It's only March and the next security vulnerability is already making its way into the headlines. It feels like software developers and solution builders have barely taken a breath after Log4J and it’s already time to react to the next big security revelation – Dirty Pipe.
What is Dirty Pipe?
Dirty Pipe (CVE-2022-0847) is a security vulnerability in Linux systems that was discovered by Max Kellermann (official Statement). The software developer and hacker, who works for IONOS' subsidiary CM4all, stumbled upon the CVE while dealing with a support ticket. Customers were complaining about access logs they downloaded that could not be decompressed. Kellermann found a corrupt log file on one of the log servers. He could not explain why it was corrupt but fixed the issue manually. Some time passed but the same issue kept popping up, again and again, months later. He discovered a pattern.
Kellermann spent hours staring at code trying and eliminating every possibility. He concluded that the problem must be a bug in the Linux kernel, the core of the operating system. This is usually very unlikely since the kernel is an extremely complex project developed by thousands of individuals making it extremely stable and reliable. To put it in Sherlock Holm's words: “When you have eliminated all which is impossible, then whatever remains, however improbable, must be the truth”. Thus, Kellermann discovered the most serious security vulnerability for Linux systems and their derivatives within the last 6 years.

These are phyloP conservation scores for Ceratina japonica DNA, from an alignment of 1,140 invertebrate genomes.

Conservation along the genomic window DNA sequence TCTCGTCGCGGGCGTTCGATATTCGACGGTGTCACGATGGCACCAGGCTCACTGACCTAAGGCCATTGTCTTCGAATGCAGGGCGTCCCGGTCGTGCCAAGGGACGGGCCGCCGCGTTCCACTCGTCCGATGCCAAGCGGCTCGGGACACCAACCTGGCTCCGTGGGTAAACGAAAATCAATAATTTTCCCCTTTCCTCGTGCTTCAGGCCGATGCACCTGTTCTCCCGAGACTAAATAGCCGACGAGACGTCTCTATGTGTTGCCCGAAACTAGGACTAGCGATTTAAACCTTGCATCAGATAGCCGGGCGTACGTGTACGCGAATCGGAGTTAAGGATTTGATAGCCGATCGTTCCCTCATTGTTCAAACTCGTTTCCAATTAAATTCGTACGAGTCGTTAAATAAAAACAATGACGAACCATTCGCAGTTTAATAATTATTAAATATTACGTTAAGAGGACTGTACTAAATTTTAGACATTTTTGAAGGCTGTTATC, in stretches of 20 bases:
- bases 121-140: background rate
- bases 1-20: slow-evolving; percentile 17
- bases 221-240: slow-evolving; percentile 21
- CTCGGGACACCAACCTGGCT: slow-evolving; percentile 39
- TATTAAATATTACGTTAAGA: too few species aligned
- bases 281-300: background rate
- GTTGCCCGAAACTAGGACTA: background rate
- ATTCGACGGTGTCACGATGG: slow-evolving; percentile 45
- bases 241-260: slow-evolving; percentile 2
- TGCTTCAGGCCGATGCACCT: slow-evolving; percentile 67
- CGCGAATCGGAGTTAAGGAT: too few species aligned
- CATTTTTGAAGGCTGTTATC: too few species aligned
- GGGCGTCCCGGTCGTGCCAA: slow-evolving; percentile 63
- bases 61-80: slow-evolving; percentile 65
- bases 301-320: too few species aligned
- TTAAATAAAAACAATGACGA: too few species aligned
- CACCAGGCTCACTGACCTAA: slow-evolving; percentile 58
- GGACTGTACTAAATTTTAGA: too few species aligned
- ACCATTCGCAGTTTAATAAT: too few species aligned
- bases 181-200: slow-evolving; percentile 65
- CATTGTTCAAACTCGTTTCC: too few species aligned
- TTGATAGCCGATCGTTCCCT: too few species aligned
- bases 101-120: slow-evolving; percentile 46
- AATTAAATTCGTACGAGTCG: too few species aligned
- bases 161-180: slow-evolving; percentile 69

Some may remember, CVE-2016-5195, also called Dirty Cow, which made headlines 6 years ago. The vulnerability allowed the rooting of Android smartphones. At the time, malicious apps that exploited the CVE were spreading. Dirty Pipe is comparatively easy to exploit and thus poses a massive security risk to all users of Linux-based devices. Since the Android operating system is based on a Linux kernel it is also affected.
Why is the CVE called Dirty Pipe?
Let’s summarize some basics. Memory is managed in the form of memory pages (4 KB per page) by the CPU. These pages are handled by the kernel. There is a subsystem called page cache. When writing to a file the data is temporarily stored in the page cache until it gets stored in the backing device.
In Max Kellermanns’ case of failing compression of log files, the web service that generates ZIP files communicates with the web server via pipes. As the name Dirty Pipe suggests, these pipes have something to do with our CVE. But what is a pipe? Simply put, a pipe is a stream of data that passes between two processes. It realizes unidirectional inter-process communication in Linux. This means that the output issued by one program is used as input for another program.
During the first write to a pipe a page is allocated to it and filled with data. A page is not necessarily filled completely (space for 4 kB worth of data), therefore, the next write will be added to that existing page instead of allocating a new one. This is called an anonymous pipe buffer.
Data within pipes might have a different status and permission, therefore they need pipe flags to show these specifications. One of those flags is the PIPE_BUF_FLAG_CAN_MERGE flag. It states that a data buffer can be merged.
To send requests from the userspace to your Linux kernel system calls are used. One of those requests is splice(). If we splice() data from a file into a pipe, the kernel will load the data in the page cache and will create a struct pipe_buffer pointed directly inside the page cache. This speeds up the process since no data has to be copied into memory ("zero copy"), which would be the case with anonymous pipe buffers.
So far so good, what is the issue now?